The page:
In my fridge you are likely to always find green and black olives, anchovies, capers and nuts, especially almonds, pine nuts, pistachio, hazelnuts and walnuts. I consider these as staples and frequently add these ingredients, common in Italian cooking, to much of my cuisine.
In my freezer you will always find jars of stock and pulses of some kind, usually chickpeas, borlotti, cannellini or even black-eyed beans. I say “even” because they are not considered a common bean in Italian cuisine. I do not bother storing frozen lentils because they cook so quickly and don’t need soaking.
I have not mentioned how important fresh herbs, spices and extra virgin olive oil are in my cooking – but they are.
What you will also find in my fridge are some jars of homemade pastes – always harissa and maybe a couple of jars of other pastes that contain a combination of three or more of these ingredients: olives, anchovies, various fresh herbs, capers or nuts.
For most of this year, my partner has been doing the shopping. Perhaps he enjoys having this time on his own and to chat with his favourite stallholders at the Queen Victoria Market.
Someone once asked me if I trusted him with the shopping. I do, but sometimes he buys too much…. last week it was too much squid, this week he came home with two large freshwater trouts.
There is no inviting friends around! We are in lockdown in Melbourne.
We eat a lot of vegetables and I can easily turn excess vegetables into soup or pickles. Meat I can freeze, but I do not like to freeze fish, so we had trout for two nights in a row.
The first night I simply fried the trout in butter and a substantial amount of fresh sage. Good, but ordinary.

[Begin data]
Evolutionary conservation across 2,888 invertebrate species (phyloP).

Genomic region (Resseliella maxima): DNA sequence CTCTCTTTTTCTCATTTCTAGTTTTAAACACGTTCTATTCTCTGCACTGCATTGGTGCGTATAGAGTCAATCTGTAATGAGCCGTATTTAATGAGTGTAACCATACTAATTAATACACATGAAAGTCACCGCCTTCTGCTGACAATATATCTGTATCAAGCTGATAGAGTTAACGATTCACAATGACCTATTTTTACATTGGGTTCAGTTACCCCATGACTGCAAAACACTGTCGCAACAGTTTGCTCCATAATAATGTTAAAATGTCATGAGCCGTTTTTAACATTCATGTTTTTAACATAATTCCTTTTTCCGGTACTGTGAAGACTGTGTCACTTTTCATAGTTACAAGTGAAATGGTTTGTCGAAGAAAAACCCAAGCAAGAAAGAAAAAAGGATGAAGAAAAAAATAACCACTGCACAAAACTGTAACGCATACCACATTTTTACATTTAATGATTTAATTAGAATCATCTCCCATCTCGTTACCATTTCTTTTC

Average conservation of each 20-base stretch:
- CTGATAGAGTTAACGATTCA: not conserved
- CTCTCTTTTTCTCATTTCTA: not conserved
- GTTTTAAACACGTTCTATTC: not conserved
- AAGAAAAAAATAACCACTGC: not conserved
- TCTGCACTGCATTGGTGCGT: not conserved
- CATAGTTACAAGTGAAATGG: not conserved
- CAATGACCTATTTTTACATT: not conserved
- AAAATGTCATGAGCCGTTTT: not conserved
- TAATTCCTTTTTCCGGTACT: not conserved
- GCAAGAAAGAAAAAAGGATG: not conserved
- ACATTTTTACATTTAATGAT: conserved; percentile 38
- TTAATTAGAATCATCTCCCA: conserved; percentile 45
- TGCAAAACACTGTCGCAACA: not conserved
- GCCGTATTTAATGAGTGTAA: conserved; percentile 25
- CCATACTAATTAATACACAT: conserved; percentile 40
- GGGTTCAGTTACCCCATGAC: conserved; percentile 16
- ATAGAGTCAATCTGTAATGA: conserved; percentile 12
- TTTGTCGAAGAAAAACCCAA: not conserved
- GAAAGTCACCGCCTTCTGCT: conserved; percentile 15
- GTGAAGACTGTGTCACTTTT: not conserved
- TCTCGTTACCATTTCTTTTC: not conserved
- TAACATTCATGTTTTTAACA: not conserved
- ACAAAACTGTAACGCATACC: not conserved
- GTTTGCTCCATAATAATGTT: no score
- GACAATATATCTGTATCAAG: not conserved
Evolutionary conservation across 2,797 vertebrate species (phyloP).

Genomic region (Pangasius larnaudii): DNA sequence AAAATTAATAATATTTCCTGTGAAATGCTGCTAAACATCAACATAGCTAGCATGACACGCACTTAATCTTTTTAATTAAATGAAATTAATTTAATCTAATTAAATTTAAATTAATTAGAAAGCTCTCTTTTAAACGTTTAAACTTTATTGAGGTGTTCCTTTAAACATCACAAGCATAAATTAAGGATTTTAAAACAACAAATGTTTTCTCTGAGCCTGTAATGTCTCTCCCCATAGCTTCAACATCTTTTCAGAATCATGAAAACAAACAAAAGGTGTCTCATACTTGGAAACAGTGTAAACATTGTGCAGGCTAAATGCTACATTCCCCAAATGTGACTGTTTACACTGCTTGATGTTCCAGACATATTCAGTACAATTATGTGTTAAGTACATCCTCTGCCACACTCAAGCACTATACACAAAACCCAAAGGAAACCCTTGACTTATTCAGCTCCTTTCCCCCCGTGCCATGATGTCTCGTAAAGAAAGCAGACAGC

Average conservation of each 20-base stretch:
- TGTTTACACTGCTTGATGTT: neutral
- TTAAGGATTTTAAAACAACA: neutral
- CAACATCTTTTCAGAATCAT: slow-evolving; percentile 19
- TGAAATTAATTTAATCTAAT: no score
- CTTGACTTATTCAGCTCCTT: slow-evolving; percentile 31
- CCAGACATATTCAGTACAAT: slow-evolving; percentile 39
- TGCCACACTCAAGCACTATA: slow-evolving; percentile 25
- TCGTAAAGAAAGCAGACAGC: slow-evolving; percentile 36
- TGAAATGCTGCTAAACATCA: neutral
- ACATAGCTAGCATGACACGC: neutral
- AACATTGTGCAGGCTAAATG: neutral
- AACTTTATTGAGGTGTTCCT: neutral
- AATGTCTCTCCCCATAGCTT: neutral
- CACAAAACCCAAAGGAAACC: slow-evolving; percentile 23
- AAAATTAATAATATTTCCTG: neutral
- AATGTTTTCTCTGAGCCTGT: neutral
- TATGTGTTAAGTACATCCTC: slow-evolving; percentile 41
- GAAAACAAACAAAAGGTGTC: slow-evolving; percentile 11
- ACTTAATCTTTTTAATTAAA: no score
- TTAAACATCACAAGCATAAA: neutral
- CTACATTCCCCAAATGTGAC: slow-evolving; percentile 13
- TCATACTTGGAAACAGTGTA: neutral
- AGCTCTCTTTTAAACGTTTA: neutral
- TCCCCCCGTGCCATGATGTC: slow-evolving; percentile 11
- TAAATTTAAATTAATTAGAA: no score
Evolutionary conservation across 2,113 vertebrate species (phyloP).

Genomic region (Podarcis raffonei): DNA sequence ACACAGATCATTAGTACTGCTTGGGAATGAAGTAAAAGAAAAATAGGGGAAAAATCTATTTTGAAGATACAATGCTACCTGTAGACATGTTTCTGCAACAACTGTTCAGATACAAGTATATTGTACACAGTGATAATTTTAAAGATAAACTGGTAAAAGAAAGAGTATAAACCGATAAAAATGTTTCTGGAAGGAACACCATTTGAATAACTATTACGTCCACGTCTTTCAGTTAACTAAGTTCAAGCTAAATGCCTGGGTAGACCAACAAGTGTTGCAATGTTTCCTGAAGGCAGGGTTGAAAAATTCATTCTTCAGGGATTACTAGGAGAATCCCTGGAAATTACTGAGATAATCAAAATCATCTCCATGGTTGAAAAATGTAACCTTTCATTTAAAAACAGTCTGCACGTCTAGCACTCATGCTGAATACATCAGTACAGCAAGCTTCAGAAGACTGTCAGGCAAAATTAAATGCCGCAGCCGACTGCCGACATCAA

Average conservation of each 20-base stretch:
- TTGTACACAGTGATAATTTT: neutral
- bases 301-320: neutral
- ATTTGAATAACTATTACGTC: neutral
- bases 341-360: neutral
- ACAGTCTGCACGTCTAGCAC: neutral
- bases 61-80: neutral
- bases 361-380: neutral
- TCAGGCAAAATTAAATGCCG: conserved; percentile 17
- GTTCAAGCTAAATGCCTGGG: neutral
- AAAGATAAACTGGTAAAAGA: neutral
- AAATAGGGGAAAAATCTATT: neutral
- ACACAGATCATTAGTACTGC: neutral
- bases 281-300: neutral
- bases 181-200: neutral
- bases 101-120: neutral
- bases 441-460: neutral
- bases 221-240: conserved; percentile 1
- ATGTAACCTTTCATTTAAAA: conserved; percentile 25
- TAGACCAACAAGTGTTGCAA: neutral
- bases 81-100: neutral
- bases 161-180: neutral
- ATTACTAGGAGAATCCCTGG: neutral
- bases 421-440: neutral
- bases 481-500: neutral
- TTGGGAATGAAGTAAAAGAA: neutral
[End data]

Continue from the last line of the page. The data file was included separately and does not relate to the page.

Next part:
In my fridge I had a jar of a combination of ground toasted walnuts, hazelnuts, nutmeg, black pepper and Za’atar.
You could say it was a version of dukkah that I had used for something else and I sprinkled some of this on the trout once the trout was filleted at the table.
The second night I cooked the trout on a bed of sautéed shaved fennel and parsley and at the very end of cooking I added some green olive paste. I had this in the fridge. The sauce was plentiful and went beautifully with the braised lentils and endives.
And once again I was able to add a different taste to something that was pretty good in the first place but was made even better.
I do not measure ingredients when I am making a paste, but for the sake of the recipe, I have made an estimation of the ingredients.
My combinations of ingredients vary, but for this particular green olive paste I used:
200g of pitted green olives,
100g capers, either drained if in brine or soaked and rinsed a number of times if using the salted capers,
100g of toasted almonds,
1 garlic clove,
grated orange peel from one orange,
1 cup of extra virgin olive oil
½ cup of chopped parsley
juice from half a lemon.
Making pastes is dead simple. Blend all of the ingredients together except for the olive oil that you can add at the very end….slowly… until you have a paste to your liking. You can make it as smooth as you wish; I prefer some crunch.
Place in a clean glass jar, top with some more extra virgin olive oil and keep it in your fridge.
This is the first time that I have taken a photo of inside my fridge, but you can see what I mean!